Homily by The Rev. Marcia McRae
St. Francis' Episcopal Church, Goldsboro, NC; Holy Name of Jesus, 1 Jan. 2017
Year A RCL: Numbers 6:22-27; Psalm 8; Galatians 4:4-7; Luke 2:15-21
Garfield the cat [in Dec. 26, 2016, edition of Goldsboro News-Argus] bemoans “Christmas is over already?!” Obviously he's not an Episcopalian! We are celebrating the 12 days of Christmas!
Garfield protests he's not yet “done being merry...” Lazy as he can be, he shows us he's ready for more action. Our scriptures today give us action verbs:
- The Lord speaks to Moses & gives him a job to do.
- Galatians tells us God sends his Son so we get adopted & can cry out to God “Abba!” [Daddy / Papa]
- Our Gospel says the angels go back to heaven. The shepherds go quickly to Bethlehem to see this baby. They tell Mary & Joseph what they experienced. Mary listens, treasures & ponders what she hears. The shepherds leave, glorifying & praising God. After 8 days Jesus is circumcised & receives his name.
Like many of us who are called by names in addition to our given names, we call Jesus “Son of God”, “Incarnate Word” [as we say in one Collect for a Sunday after Christmas].
The Spanish version of “Incarnate Word” has a more immediate sense of action. Instead of “palabra” [which means “word”] our Collect uses the word “Verbo”1, which is the word for “verb” & the word defined as the 2nd person of the Holy Trinity2.
[I am intrigued to see my Spanish dictionary/encyclopedia has as its 1st definition for “verbo” the reference to Jesus & lists its 2nd meaning as an action word.3 I wonder if some cultures are quicker to see God active in the world.]
How readily do we see God active in our lives? How often are we like Garfield & miss God's blessings & love active in our lives?
Dense as I can be, God has helped me recognize God's love in action when it would be so normal for me not to see! For example, enjoying people watching in Washington, DC, I noticed love & unity of families of different cultures, 2 races who not long ago hated, conquered, imprisoned & killed each other. Yet the several generations of these 2 families radiate deep respect, love & great joy, laughing, playing & taking plenty of photos.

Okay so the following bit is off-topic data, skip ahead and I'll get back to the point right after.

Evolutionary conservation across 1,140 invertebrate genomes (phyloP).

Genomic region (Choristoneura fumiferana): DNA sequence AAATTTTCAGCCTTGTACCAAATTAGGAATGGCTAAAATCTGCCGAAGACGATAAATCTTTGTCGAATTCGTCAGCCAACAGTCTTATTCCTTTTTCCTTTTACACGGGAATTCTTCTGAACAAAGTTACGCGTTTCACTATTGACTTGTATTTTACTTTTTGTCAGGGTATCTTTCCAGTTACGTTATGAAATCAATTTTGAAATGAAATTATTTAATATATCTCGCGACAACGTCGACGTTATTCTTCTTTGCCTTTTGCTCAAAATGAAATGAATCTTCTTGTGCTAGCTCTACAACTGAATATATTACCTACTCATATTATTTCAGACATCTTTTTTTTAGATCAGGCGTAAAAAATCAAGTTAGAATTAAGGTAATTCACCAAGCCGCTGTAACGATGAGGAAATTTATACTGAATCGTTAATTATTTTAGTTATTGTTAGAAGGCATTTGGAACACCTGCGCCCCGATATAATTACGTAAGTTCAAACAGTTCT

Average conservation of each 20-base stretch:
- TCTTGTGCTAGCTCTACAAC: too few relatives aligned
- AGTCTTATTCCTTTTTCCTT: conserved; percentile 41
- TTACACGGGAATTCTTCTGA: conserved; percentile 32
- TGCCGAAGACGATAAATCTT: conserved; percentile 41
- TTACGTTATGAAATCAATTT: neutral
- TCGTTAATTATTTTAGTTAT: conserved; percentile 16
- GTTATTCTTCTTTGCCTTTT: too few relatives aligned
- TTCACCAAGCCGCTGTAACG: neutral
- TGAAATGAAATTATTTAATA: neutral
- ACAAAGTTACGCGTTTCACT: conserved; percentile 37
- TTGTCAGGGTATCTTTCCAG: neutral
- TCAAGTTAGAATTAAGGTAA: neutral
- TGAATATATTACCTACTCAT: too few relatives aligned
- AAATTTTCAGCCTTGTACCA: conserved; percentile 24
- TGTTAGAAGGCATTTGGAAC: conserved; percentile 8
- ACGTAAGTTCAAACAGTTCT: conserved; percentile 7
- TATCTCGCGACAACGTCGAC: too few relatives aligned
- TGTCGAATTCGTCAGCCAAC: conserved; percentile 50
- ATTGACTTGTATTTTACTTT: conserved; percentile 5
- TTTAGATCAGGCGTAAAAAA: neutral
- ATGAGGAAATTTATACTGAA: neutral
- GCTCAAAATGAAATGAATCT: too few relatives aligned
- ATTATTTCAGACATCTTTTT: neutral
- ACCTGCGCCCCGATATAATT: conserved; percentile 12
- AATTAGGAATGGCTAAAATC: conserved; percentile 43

Their love surrounds us. You can almost feel it in the air. These families witness the truth: We dwell in the World of God's love. These families shine the Light Jesus brings into the world.
The next morning my husband & I stand on a street corner waiting for the traffic light to change. I just realize I have forgotten to bring cash. I don't usually carry cash, but I like to when we go to DC so I have something for homeless beggars.
Feeling sad about my forgetting, I notice something move in the breeze: two $1 bills wave in the base of a tree.I pick up these 2 simple pieces of paper & recall telling someone recently: God blesses us in unexpected ways.
Now I have something to give a homeless person. As we walk a few blocks, I wrestle over the gift: Do I give both dollars to the first person? Give one & save one for the next person? Suddenly we encounter a beggar.
I stop, look him in the eye & tell him I don't usually carry cash. “God has blessed us this day,” I say, holding out the 2 bills & explaining how I have them.